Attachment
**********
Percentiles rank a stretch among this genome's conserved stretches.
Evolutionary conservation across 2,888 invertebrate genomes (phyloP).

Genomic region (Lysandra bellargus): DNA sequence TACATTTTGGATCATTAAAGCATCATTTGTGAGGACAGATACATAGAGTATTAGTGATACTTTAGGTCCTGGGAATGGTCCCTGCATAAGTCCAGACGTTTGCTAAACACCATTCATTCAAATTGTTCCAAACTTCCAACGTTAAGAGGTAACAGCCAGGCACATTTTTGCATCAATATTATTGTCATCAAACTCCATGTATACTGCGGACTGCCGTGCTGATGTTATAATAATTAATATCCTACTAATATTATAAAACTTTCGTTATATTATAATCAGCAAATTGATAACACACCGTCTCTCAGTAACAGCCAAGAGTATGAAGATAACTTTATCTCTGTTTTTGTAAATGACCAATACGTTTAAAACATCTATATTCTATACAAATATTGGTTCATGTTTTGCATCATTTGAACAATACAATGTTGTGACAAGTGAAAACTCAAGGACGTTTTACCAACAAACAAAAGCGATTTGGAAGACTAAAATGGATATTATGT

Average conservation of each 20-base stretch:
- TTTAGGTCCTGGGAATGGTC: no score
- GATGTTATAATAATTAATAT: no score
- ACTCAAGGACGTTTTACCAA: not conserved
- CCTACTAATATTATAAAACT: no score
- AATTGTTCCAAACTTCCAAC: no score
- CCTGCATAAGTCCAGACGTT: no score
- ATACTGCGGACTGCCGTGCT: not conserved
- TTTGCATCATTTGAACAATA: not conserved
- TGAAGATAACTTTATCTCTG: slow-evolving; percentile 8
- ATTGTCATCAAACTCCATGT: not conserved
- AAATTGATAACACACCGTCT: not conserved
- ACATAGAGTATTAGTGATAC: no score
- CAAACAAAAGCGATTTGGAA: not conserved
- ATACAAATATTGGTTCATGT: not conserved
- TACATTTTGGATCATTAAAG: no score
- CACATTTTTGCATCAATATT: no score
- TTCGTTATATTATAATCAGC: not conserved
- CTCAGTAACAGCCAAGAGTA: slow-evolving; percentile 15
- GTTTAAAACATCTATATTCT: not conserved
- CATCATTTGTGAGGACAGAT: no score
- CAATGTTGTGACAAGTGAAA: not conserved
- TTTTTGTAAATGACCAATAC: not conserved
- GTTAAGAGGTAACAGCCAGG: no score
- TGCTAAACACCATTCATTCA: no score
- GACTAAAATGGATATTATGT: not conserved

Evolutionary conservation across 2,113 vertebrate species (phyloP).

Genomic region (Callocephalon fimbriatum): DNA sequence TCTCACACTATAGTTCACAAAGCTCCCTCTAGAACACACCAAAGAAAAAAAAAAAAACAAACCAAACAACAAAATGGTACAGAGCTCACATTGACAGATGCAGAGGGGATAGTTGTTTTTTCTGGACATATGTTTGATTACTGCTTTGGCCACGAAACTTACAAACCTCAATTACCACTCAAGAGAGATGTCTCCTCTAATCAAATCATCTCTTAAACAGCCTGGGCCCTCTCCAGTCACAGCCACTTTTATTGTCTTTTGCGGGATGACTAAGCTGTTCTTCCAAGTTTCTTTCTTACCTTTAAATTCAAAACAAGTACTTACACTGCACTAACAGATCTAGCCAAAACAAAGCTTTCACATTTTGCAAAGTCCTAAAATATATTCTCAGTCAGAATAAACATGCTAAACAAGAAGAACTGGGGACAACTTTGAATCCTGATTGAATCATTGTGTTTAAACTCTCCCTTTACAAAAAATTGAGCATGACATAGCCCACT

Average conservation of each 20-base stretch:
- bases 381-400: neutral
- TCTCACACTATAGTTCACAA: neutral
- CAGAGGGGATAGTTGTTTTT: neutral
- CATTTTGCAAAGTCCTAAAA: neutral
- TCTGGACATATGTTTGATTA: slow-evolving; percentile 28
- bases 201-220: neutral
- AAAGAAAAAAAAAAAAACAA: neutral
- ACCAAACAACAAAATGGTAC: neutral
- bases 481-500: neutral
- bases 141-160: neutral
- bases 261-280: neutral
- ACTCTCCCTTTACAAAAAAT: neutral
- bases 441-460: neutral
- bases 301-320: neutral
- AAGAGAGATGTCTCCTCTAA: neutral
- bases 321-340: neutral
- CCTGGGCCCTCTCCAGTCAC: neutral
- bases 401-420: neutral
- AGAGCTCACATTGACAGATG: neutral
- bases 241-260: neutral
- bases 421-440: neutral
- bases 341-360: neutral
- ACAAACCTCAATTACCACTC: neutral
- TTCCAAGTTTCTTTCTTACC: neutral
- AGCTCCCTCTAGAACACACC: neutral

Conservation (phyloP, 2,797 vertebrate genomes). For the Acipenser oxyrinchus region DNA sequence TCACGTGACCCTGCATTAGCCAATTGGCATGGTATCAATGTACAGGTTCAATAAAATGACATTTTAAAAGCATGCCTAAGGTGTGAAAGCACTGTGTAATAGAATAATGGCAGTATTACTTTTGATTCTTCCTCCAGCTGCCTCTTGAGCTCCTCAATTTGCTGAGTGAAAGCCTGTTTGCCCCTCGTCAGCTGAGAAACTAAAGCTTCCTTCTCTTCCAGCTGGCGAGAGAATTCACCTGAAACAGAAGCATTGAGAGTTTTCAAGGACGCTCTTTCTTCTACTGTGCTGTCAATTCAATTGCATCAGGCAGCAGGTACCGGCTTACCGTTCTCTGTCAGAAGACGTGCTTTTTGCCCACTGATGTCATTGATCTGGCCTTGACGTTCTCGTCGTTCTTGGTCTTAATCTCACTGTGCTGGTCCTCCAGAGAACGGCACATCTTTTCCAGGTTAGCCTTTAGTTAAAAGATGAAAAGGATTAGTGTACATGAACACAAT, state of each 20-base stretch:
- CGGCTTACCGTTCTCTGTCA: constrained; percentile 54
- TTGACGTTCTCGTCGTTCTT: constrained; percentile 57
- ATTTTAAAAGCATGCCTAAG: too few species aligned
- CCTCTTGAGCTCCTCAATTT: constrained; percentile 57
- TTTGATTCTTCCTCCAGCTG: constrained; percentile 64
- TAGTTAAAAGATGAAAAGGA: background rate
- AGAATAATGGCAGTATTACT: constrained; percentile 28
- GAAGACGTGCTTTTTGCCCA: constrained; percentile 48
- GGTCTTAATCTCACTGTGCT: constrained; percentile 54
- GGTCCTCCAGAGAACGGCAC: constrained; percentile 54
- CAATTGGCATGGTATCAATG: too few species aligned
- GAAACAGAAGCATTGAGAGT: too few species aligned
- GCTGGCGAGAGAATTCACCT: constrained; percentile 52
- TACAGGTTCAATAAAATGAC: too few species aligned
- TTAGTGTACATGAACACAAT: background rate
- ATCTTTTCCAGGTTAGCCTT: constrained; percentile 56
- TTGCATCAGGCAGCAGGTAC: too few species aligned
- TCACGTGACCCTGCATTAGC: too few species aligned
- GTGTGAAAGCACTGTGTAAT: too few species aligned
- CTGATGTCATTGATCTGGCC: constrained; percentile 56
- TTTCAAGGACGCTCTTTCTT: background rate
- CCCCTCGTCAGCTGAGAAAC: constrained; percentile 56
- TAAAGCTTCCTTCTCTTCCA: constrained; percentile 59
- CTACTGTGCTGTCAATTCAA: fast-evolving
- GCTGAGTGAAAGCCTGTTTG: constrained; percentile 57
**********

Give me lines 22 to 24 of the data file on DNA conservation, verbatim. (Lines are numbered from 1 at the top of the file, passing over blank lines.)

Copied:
- CTCAGTAACAGCCAAGAGTA: slow-evolving; percentile 15
- GTTTAAAACATCTATATTCT: not conserved
- CATCATTTGTGAGGACAGAT: no score